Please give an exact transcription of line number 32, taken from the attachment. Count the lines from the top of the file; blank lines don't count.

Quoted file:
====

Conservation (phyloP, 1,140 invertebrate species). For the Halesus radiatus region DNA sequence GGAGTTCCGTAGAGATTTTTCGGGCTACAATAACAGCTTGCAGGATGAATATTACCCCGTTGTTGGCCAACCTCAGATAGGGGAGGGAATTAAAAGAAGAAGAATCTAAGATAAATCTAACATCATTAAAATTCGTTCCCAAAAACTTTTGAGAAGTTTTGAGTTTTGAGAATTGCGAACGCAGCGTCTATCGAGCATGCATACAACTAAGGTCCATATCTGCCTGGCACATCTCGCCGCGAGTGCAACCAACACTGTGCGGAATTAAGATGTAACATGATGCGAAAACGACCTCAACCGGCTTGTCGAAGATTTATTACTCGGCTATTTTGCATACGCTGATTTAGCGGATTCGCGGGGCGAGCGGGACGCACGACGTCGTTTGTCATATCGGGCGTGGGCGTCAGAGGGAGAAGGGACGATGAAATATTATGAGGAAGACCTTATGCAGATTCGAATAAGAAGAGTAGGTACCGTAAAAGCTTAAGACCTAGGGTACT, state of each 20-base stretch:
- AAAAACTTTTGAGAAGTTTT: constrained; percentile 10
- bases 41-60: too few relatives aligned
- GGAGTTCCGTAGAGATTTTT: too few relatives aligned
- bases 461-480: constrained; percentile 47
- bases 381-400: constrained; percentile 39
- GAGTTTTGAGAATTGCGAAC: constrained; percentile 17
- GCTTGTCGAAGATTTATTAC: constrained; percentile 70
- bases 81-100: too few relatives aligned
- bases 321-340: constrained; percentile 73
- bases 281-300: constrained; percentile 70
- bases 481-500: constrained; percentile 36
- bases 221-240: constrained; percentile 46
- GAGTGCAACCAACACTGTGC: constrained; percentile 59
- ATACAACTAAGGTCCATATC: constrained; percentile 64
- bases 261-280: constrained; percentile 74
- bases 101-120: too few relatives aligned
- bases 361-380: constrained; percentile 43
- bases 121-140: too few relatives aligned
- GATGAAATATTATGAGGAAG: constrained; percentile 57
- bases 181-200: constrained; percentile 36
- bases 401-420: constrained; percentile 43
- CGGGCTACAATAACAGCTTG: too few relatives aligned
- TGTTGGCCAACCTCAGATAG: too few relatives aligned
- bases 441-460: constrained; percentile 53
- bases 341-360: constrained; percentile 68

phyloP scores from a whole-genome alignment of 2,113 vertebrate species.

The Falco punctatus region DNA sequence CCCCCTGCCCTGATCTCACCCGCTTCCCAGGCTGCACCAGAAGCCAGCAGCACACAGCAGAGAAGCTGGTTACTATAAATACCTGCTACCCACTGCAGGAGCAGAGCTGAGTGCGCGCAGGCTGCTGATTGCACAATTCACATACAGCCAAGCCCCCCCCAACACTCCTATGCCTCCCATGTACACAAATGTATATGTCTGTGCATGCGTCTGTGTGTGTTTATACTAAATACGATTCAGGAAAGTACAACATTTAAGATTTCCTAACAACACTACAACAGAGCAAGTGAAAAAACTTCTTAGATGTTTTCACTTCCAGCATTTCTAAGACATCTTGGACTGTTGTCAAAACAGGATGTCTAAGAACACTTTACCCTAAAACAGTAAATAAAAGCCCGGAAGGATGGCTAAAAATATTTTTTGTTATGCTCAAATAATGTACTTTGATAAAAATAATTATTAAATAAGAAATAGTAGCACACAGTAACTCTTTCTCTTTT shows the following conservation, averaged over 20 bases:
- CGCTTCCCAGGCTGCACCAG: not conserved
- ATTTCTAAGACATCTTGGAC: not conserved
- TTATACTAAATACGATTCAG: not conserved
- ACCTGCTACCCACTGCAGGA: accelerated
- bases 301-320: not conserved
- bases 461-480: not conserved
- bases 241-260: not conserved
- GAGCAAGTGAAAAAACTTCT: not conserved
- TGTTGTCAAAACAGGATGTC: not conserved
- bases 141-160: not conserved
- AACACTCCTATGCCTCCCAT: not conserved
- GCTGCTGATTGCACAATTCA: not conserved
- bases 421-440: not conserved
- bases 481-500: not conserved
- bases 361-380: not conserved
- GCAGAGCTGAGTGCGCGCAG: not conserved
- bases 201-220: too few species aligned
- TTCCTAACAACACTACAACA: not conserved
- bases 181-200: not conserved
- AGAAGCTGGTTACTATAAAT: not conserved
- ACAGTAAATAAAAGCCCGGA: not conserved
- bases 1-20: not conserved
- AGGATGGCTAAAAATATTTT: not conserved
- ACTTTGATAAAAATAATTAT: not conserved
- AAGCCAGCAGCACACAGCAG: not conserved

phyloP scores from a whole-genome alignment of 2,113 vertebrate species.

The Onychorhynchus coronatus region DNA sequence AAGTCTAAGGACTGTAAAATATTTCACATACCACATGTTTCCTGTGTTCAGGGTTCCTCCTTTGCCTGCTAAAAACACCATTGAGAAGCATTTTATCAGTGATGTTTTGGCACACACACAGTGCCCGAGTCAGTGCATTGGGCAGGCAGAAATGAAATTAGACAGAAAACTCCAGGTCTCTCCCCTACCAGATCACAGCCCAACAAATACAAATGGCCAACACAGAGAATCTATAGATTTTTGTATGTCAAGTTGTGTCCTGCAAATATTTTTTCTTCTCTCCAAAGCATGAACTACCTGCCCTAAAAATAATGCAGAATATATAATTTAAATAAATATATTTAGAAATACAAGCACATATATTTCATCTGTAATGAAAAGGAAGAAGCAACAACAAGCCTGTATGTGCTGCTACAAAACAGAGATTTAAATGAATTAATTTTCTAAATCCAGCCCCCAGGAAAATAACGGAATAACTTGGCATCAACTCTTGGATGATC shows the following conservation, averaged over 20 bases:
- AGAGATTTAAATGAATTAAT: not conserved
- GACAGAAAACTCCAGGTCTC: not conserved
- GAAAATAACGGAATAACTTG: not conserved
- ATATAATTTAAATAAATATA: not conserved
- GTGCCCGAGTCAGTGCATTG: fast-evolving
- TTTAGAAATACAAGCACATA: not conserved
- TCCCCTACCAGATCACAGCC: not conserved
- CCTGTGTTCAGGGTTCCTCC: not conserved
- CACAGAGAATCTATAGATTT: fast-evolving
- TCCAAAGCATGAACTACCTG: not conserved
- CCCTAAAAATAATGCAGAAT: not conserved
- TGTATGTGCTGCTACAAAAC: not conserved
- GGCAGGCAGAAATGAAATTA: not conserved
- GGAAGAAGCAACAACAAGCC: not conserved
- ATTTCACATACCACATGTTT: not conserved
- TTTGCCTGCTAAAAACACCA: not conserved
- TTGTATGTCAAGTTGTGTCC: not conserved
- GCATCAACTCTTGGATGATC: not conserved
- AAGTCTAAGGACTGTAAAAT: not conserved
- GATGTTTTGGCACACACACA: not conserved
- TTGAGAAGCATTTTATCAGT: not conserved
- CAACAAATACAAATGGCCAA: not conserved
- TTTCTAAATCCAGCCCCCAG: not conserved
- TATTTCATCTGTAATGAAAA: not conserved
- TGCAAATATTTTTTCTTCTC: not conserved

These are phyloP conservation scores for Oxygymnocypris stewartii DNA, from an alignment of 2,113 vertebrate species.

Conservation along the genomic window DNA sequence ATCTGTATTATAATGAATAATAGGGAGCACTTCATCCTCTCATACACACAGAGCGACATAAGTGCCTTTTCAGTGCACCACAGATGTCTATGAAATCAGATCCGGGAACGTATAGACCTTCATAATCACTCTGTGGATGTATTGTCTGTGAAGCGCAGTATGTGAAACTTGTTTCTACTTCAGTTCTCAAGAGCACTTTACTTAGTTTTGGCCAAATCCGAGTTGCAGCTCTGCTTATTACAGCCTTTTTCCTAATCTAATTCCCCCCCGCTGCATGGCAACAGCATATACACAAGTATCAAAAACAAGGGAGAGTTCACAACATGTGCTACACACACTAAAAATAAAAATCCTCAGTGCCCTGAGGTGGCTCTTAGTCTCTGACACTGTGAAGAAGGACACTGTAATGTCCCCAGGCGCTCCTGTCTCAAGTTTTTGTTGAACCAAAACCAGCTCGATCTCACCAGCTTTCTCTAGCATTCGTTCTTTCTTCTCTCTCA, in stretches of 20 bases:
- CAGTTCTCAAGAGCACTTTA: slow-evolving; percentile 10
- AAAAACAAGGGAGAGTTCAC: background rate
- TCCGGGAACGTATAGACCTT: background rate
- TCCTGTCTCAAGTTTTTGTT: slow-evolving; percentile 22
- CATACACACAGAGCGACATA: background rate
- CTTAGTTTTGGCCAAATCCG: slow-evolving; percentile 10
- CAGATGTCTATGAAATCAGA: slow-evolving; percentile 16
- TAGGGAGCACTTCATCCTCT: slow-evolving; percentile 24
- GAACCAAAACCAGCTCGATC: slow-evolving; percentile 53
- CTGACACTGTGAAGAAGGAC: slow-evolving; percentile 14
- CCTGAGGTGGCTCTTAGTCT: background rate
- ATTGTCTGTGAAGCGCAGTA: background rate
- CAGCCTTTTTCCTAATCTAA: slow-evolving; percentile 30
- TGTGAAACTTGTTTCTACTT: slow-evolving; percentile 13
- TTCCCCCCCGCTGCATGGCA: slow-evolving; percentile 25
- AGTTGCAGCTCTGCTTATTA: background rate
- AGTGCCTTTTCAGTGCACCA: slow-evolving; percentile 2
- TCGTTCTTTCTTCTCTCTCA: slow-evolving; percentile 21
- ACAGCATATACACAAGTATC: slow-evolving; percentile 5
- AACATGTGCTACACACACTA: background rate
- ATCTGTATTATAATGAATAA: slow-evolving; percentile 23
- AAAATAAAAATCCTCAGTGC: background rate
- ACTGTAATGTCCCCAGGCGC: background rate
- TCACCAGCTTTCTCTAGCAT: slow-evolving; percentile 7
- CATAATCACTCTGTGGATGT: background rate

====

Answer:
- ACCTGCTACCCACTGCAGGA: accelerated